Monday, September 10, 2007

Want to meet a 21-year-old millionaire?

I am very impressed with Farrah Gray, a 21-year-old Black man that became a millionaire at 14 years old! There are many points in his story that gives clues to achieving wealth and prosperity.

1. Make use of basic resources;

2. See potential where others don't (or won't);

3. Don't be afraid to ask things from people and do be afraid to "go for it.";

4. Have confidence in your dream, your purpose -- even when no one else does;

5. Start/produce something that helps others;

6. Deal with rejection and press on;

7. Don't be afraid of new opportunities, take them and learn from them;

8. Teach others what you know how to do -- but make sure to get paid for it.

But his true motivation was to help his family (particularly, his mother). A quote from the ABC News article about him states:

Part of what motivated him to begin earning money at such a young age was watching his mother work so hard. "When I went to sleep she was up; when I woke up she was up," he said. "So I never really was sure that she did go to sleep. And I really felt that out of that feeling of struggle, my mom had a heart attack, and I said there must be something I can do to help her."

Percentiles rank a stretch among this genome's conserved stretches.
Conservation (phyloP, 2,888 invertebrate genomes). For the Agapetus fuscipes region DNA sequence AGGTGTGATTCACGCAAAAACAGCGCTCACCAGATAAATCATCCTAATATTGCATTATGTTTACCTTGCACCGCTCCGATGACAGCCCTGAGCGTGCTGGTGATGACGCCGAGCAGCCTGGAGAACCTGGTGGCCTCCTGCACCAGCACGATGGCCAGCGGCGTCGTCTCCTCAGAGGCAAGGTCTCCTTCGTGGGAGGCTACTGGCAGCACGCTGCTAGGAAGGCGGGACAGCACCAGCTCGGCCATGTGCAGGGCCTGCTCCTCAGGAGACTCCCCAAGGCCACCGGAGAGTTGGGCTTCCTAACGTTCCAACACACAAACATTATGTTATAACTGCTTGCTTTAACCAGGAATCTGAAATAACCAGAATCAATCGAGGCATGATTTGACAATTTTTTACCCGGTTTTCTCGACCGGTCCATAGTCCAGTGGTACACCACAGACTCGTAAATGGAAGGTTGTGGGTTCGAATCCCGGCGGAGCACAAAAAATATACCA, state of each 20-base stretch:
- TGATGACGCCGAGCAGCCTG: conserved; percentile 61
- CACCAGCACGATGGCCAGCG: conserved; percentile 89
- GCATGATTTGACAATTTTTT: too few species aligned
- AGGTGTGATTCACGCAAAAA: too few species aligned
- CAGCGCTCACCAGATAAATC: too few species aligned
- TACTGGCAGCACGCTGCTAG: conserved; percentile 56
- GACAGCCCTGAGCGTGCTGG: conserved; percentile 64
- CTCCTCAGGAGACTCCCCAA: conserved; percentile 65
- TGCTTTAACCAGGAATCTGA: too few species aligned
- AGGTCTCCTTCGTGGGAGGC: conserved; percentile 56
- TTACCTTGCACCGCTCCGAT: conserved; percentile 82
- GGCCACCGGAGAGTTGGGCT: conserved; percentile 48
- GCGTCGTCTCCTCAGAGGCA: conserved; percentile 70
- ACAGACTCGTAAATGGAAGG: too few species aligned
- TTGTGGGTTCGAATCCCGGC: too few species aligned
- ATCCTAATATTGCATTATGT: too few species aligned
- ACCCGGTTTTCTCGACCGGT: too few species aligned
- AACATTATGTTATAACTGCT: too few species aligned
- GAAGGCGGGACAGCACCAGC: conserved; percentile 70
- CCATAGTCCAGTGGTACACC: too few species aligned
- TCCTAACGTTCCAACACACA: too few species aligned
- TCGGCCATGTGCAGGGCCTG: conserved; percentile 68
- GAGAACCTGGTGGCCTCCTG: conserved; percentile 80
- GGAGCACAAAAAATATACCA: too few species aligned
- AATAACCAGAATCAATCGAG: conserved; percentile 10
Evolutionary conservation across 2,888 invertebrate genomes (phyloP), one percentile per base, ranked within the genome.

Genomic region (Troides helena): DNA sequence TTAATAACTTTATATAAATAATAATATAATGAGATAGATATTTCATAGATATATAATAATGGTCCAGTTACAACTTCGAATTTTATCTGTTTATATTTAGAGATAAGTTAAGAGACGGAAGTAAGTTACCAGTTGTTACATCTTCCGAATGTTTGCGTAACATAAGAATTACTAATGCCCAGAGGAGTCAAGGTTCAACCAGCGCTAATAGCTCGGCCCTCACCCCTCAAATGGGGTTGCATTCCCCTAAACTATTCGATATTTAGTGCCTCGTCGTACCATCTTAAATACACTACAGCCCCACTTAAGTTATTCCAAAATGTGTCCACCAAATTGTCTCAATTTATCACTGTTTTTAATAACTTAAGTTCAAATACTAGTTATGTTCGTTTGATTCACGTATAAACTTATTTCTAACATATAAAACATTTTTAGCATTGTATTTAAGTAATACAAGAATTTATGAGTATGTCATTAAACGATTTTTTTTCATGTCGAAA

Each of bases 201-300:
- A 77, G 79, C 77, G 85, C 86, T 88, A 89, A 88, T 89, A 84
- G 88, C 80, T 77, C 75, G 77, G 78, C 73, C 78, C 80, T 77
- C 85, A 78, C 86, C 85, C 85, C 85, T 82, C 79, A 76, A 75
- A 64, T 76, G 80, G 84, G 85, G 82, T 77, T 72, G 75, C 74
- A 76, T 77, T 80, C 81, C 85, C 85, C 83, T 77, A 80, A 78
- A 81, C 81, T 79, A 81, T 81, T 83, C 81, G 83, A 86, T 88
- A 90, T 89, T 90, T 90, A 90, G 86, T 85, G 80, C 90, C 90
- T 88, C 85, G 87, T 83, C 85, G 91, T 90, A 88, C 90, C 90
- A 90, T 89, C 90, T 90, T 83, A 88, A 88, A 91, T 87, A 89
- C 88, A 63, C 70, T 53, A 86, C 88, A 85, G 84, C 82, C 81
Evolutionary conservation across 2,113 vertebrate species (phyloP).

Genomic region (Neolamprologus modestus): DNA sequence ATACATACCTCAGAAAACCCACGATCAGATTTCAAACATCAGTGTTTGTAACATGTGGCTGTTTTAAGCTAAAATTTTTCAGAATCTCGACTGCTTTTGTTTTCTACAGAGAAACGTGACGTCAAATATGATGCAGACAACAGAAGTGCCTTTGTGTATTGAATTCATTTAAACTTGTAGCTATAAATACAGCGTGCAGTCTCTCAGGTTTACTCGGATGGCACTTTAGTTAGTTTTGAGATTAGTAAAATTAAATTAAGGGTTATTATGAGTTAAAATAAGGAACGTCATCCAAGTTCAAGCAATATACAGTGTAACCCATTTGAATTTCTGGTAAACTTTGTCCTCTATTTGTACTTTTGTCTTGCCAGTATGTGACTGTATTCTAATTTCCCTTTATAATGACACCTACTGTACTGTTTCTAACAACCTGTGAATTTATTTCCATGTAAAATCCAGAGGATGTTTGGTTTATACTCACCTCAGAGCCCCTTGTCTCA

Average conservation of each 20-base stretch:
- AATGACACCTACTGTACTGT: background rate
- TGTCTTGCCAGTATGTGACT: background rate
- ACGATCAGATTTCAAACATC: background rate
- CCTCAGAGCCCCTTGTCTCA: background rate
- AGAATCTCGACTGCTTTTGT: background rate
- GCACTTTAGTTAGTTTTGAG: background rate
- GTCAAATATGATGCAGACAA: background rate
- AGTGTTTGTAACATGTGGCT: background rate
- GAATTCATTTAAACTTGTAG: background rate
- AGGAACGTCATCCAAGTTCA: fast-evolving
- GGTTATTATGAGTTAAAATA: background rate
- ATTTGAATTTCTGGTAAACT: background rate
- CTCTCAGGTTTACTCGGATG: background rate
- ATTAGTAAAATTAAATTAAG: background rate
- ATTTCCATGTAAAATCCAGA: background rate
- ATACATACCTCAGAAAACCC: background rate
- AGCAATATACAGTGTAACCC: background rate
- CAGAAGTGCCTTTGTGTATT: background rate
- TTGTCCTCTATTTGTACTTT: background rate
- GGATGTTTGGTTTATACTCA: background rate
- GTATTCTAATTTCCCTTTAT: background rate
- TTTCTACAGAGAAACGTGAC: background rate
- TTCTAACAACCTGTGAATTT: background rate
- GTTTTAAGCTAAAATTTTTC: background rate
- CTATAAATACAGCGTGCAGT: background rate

Read the entire article about him.

Millionaire by 26: Secrets to Becoming a Young, Rich Entrepreneur by H (Google Affiliate Ad)


  1. "21-year-old Black man" Not sure why you went there, but him being black made it more hard to believe? Or is it a struggle thing I wasn't supposed to understand?

    Full credit to him and his achievement.

  2. Pretty big thing for "me" especially because I'm a Black person that began my life in a neighborhood that many people would not be caught dead in. In my lifetime I have been spit upon (because of the color of my skin), attacked, shot at, discriminated against . . . and told that I would "never make it" (believe it or not, by high school counselors when I was 16). When I was 21-years-old, people were pretty shocked that I was not a single mother with two children. Yeah, people around me were flinging stereotypes left and right. It was sad.

    It's just refreshing for me that a 21-year-old is a millionaire and that a Black man (what people consider the most unfortunate of all Americans) attained this goal. It gives me hope.

    And please, dude, when someone says 21-year-old millionaire, an image of a Black person does not instantly "jump" in people's head. So yeah, saying it is significant. One day it won't matter. Today, it still does unfortunately.


Let me know what you think! Really, I am interested.